Dubai-based investment firm KBC Aldini Capital Ltd. has "no involvement" in the proposed multibillion-dollar privatization deal for Canadian online gambling company Amaya Inc. and has filed a complaint with U.S. regulators, its top executive says.
Last week, KBC was one of four international parties listed in news releases and regulatory filings as a new equity investor in Amaya as part of the deal. The proposed transaction is being led by Amaya's founder and former chief executive officer, David Baazov. The filings stated that KBC was due to contribute part of the $3.65-billion that made up the equity portion of the deal.
"I don't know who Amaya is," Kalani Lal, founder and CEO of KBC Aldini Capital, said in a telephone interview from Dubai on Tuesday. "We have not given any commitment, nor have we had any discussions, or any type of verbal communication," he added.
Shares in Amaya fell more than 9 per cent on Tuesday on the Toronto Stock Exchange after The Globe and Mail published Mr. Lal's statement. The stock recovered toward the end of the session, ending down 6 per cent at $18.67. In Nasdaq trading, the shares fell 6.7 per cent to close at $13.85 (U.S.).
When asked how he felt seeing KBC's name listed in public filings as an investor, Mr Lal said: "Something is fishy. Something is fishy. We're investigating it thoroughly."
KBC has filed a complaint with the U.S. Securities and Exchange Commission, which regulates Amaya in the United States, Mr. Lal said. "We've submitted a complaint to the SEC about [Mr. Baazov] using KBC's name fraudulently," he said.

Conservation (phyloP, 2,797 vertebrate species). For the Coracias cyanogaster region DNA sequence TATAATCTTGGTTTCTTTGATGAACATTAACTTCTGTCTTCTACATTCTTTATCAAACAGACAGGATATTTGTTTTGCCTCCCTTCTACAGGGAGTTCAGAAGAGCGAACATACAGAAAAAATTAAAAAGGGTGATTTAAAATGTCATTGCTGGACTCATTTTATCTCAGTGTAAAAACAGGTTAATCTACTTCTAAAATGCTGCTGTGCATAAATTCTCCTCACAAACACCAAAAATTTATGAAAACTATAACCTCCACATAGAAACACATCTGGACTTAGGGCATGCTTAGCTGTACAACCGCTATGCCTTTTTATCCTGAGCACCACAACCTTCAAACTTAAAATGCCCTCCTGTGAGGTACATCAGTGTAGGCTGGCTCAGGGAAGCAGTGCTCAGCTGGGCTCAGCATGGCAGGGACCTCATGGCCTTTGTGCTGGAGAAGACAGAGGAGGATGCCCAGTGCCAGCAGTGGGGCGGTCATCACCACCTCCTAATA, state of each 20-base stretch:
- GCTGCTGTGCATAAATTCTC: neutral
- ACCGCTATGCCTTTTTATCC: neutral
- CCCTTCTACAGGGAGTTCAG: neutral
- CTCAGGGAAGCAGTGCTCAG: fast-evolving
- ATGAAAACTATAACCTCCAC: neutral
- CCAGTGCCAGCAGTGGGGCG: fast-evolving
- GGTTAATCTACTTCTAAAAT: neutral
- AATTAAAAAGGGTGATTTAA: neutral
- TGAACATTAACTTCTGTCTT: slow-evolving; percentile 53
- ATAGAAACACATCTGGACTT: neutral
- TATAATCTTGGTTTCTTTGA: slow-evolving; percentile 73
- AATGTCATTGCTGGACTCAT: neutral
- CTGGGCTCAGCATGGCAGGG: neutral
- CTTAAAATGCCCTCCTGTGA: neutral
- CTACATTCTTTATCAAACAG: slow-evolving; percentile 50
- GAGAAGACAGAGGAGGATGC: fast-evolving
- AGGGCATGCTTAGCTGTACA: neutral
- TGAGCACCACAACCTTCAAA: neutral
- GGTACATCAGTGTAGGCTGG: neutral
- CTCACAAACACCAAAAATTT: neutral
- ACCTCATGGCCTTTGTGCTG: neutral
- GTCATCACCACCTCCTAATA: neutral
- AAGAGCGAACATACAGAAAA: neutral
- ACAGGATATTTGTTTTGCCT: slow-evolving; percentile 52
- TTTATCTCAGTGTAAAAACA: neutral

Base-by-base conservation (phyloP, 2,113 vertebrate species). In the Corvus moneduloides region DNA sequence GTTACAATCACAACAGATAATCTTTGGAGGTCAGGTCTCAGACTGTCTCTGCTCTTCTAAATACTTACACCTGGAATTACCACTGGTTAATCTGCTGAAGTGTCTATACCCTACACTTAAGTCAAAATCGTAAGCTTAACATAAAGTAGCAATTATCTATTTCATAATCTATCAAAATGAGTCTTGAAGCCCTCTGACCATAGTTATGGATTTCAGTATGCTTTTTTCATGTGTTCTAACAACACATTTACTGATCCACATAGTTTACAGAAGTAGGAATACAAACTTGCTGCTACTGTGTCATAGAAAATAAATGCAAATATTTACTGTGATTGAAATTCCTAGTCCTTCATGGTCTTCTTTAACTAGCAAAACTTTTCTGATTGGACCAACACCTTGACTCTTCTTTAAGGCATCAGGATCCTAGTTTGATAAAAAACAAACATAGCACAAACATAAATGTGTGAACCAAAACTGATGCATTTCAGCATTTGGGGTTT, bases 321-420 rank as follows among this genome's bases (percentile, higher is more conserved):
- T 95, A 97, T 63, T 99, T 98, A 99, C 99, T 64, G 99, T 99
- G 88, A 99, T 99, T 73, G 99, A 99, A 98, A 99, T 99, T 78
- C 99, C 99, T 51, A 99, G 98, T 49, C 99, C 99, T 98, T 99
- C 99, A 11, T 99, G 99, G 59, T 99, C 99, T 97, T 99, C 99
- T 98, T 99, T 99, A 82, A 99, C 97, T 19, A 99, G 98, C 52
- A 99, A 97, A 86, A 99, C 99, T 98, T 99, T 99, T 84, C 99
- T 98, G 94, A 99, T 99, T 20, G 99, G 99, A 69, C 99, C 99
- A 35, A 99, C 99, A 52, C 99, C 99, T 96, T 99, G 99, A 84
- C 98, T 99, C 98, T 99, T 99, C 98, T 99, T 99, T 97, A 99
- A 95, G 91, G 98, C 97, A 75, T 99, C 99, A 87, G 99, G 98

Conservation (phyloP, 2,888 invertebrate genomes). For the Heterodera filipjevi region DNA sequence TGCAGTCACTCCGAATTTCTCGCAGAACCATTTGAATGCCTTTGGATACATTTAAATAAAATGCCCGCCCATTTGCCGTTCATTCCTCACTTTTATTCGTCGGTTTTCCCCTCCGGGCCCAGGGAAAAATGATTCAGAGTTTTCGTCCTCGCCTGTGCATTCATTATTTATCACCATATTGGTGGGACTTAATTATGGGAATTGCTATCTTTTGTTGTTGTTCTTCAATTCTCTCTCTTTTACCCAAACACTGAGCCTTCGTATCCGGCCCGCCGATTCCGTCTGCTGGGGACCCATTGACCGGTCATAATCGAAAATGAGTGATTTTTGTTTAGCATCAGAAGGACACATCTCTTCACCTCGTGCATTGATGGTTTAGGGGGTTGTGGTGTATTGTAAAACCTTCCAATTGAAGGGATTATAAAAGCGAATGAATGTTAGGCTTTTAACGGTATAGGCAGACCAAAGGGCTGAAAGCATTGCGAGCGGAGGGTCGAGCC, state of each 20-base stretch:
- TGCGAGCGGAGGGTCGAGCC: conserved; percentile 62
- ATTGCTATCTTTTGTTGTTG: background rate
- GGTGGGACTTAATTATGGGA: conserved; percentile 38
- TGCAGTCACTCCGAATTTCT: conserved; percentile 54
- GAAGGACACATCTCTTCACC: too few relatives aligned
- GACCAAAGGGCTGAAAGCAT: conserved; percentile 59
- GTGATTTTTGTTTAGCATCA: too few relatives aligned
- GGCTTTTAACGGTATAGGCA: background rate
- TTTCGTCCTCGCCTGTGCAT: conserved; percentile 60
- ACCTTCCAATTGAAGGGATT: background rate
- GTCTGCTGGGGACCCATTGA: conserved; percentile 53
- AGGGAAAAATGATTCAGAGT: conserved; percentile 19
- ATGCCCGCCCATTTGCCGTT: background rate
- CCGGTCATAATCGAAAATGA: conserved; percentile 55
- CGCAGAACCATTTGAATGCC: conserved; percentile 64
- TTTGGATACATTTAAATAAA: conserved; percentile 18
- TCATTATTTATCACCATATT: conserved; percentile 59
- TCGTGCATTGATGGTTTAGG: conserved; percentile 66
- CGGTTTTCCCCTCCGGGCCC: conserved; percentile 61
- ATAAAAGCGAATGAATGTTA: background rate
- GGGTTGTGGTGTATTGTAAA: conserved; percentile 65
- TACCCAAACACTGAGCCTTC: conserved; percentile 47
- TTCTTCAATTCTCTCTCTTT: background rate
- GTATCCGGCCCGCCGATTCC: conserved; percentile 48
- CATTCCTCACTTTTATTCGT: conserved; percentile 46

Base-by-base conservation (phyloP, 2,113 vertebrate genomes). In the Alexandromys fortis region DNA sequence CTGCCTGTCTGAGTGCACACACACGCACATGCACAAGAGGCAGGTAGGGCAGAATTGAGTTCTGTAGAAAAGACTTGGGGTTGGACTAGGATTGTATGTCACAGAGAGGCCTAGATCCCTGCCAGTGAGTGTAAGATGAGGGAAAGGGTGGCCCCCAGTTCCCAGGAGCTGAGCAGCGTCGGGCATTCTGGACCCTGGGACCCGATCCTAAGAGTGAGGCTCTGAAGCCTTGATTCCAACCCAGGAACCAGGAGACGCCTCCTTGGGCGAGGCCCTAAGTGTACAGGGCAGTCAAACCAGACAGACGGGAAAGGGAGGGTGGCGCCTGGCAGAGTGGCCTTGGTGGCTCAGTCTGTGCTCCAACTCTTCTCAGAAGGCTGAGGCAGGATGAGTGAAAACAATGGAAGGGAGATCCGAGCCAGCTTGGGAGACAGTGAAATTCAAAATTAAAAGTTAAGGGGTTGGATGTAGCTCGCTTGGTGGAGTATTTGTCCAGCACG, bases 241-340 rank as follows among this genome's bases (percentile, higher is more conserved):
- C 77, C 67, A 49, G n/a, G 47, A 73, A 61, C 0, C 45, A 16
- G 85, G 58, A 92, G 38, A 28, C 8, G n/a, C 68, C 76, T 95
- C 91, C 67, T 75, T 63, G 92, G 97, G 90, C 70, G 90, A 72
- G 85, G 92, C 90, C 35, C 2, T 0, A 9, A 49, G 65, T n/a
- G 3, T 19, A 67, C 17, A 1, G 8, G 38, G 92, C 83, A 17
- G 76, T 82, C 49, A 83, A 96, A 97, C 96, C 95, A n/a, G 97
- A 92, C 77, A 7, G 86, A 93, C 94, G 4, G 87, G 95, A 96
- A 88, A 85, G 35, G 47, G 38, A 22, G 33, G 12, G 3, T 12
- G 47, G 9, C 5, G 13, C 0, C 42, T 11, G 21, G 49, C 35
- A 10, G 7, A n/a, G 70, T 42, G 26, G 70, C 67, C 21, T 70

Mr. Baazov did not respond to a request for comment. The SEC declined to comment.
"Amaya is aware of the [Globe and Mail] report regarding Mr. Baazov's November 14th publicly reported proposal to acquire Amaya. Amaya is reviewing the information contained in the report," Eric Hollreiser, an Amaya spokesman, wrote in a e-mail to The Globe on Tuesday evening.
"No definitive agreement has been entered into with respect to a transaction with Mr. Baazov and there can be no assurance that Mr. Baazov's proposal will result in a definitive agreement, or that any such agreement will ultimately result in a completed transaction."
Separately, Ferdyne Advisory Inc. of the British Virgin Islands, another one of the four funds named in last week's filings as an equity investor, appears to be no longer registered as a going concern.
The Virgin Islands Official Gazette, a local registry, states that Ferdyne was stricken from the registry in 2013 for "non-payment of fees." The Globe and Mail was unable to find any current contact information for Ferdyne.
The Globe also reached out to the two other Hong Kong-based investment firms, Head and Shoulders Global Investment Fund and Goldenway Capital, which were also named as equity investors in the going-private proposal for Amaya.
On Monday night, a representative at Head and Shoulders said the firm had no knowledge of Amaya. But on Tuesday, Stanley Choi, group chairman with the firm, said in an e-mail to the Globe: "We have been working on Amaya's deal with Mr Baazov." Mr. Choi declined further comment.
Goldenway Capital has not yet responded to queries.
Canacccord Genuity Group Inc. is named in a filing as the financial advisor to Mr. Baazov, with CEO Dan Daviau listed as a point person for the deal. Mr. Daviau and a Canaccord spokeswoman did not respond to a request for comment.
Mr. Baazov, who stepped down as CEO in August, surprised analysts and investors last week when he announced that he was leading a proposal to take Amaya private at $24 (Canadian) a share, a premium of 30.9 per cent to the Nov. 11 closing price of the stock.
With files from Stephanie Chambers